Tutoring available through math NHS


Crosslin Silcott

In his seventh period pre-calculus class, Jim Dang prepares his students for their final summative. He has accepted a job at Jordan High School in Katy for next year.

Crosslin Silcott, Editor-In-Chief

Finals week, often consisting of little sleep, hours of studying, and heightened levels of stress is typically a dreadful time for students. This year, additional worries rise among virtual students. To relieve some of this stress, Mu Alpha Theta is offering a student-tutoring program for all students in math classes.

Mu Alpha Theta has offered a student-tutoring program each spring as a service to students and as a way for its members to earn points. This year, however, the mathematics honor society is offering it as a way to help students prepare for final assessments, despite the tests no longer being able to impact a students’ grade negatively.

“As a virtual student myself, I understand the detachment a student can feel from the classroom/tutoring setting, so I hope that a one-on-one student tutoring program allows these students to feel a semblance of normalcy and find success in their classes,” said Jack Logan, president of Mu Alpha Theta.

Students in Algebra 1, Geometry, Algebra 2, Algebra 3, Academic Statistics, Algebraic Reasoning, and AQR will be able to receive tutoring via a Google Form presented by their teacher, whether they are virtual or in-person.

“Hopefully students take advantage of this opportunity given our situation right now,” said co-sponser of Mu Alpha Theta, Jim Dang. “Hopefully with the offering of virtual tutoring, that gives them another reason that they should get help if they need it.”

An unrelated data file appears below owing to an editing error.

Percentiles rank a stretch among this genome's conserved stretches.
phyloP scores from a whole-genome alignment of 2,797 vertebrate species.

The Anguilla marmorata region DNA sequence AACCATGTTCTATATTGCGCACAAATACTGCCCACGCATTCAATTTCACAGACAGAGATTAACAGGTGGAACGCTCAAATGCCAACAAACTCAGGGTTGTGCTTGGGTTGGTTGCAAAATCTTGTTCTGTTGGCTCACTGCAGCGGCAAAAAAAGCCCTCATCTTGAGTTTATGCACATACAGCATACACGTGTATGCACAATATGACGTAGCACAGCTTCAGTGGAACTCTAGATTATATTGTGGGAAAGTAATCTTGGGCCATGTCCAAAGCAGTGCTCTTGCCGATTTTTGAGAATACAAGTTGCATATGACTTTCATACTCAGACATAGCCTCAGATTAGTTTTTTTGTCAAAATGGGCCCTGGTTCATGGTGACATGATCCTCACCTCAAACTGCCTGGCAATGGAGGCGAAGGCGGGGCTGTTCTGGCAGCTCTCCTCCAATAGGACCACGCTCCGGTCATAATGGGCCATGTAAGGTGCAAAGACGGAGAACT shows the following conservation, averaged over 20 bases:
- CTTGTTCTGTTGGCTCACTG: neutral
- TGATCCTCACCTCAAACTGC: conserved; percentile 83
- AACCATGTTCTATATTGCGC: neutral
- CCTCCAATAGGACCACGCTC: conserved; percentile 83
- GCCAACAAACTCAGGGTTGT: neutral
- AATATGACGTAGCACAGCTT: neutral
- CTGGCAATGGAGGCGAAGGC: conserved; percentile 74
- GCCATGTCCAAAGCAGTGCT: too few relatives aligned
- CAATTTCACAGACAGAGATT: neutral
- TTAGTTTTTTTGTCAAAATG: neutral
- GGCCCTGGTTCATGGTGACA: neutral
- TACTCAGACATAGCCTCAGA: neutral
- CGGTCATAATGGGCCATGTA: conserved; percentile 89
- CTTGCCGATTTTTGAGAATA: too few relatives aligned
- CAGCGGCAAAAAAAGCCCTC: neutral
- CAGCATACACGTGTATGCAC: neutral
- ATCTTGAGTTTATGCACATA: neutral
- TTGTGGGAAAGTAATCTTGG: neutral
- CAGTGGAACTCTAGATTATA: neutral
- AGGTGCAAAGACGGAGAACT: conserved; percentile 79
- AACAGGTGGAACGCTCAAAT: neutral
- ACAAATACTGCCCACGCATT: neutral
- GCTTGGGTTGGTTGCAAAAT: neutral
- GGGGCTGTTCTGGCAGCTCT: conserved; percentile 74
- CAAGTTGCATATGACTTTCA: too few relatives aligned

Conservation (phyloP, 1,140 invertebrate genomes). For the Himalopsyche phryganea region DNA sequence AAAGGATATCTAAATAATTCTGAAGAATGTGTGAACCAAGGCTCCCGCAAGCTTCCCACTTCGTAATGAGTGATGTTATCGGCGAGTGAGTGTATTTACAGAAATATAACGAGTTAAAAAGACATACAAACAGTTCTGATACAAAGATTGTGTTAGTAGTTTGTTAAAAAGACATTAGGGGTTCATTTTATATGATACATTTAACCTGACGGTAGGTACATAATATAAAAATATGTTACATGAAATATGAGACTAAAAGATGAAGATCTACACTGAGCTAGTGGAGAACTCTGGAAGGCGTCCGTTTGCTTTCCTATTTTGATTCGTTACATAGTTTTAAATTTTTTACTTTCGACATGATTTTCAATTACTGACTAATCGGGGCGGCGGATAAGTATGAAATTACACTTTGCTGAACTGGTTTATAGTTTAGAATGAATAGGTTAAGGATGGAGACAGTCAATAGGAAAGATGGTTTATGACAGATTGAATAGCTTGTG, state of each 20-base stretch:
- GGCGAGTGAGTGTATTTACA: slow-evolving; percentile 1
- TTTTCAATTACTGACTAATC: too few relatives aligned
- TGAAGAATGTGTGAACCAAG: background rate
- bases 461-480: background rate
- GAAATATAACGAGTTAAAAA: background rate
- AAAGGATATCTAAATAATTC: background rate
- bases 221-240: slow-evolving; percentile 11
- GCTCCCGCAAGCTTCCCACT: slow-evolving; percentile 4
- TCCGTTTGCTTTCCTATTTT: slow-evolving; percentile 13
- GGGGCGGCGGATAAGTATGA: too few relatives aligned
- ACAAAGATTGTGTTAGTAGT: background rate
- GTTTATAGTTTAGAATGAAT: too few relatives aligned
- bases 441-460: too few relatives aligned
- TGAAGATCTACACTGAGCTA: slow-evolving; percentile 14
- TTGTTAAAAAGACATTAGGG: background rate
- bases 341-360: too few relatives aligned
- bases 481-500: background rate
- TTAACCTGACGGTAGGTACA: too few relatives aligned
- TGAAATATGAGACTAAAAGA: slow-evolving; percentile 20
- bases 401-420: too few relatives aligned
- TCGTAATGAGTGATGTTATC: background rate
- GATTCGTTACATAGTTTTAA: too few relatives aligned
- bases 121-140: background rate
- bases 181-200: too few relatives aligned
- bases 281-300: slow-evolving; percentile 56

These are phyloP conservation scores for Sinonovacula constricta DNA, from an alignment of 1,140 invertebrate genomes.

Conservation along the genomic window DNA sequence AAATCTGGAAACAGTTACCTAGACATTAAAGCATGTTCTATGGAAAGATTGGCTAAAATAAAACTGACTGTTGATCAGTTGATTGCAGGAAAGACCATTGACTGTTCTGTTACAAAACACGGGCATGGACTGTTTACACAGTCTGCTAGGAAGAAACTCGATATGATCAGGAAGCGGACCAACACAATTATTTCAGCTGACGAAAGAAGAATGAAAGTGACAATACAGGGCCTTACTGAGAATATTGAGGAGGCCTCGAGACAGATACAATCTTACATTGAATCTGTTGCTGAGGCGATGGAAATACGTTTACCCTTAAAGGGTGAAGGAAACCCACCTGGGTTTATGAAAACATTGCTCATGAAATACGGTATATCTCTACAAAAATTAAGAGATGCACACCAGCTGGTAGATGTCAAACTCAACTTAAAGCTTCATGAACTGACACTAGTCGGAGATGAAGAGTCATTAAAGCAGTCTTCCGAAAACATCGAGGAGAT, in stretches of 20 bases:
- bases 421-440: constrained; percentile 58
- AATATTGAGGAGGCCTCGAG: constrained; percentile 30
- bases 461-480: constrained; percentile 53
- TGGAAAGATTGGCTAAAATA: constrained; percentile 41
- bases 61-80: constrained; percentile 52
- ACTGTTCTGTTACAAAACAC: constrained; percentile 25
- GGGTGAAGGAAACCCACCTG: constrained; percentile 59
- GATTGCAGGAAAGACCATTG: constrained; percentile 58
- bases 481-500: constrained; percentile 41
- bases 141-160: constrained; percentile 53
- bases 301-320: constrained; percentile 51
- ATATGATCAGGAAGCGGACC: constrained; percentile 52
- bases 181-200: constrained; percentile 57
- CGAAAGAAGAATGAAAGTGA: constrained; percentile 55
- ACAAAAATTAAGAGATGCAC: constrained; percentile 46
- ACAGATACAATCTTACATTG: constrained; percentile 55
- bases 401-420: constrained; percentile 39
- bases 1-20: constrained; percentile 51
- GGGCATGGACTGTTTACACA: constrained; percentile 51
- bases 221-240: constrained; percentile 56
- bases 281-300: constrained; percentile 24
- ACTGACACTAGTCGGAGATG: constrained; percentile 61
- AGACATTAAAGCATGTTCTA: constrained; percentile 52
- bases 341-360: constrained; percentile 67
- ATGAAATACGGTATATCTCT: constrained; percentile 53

In-person students will be able to sign up for one-on-one tutoring sessions at school, while virtual students will be able to sign up for one-on-one tutoring sessions over Zoom. Instead of receiving tutoring from a teacher, it will be coming from student members of Mu Alpha Theta.

“Sometimes, teachers can come across as intimidating to some people, scaring them away from asking for extra help,” said Logan. “I think that with other students, people will feel more comfortable saying that they don’t understand something or need more explanation.”

Although final assessments this year aren’t mandatory, they still offer students an opportunity to improve their grades. Students will be allowed to take the last exam from home or at school Dec. 16-18. If their project or test grade is higher than another summative during the second 9 week grading period, the higher grade will replace the lower one.

“We need students to make good choices, and be able to help themselves out,” principal Lisa Drabing said. “[Final assessments] are going to be shorter than the typical final exam and [students] are going to be able to stay home. There’s really no reason not to take them. [Students] have people wanting to help them, so I think it would be the right thing to do for them to make that decision and that choice to take advantage of that opportunity that’s being presented to them.”

Teachers hope students take advantage of the rare opportunity being handed to them.

“I know this is cliche, but the secret to doing well is being prepared,” Dang said. “I want to make sure that students are prepared [by doing] whatever we can to make sure they earn credit or earn a high enough score for them to be able to move on.”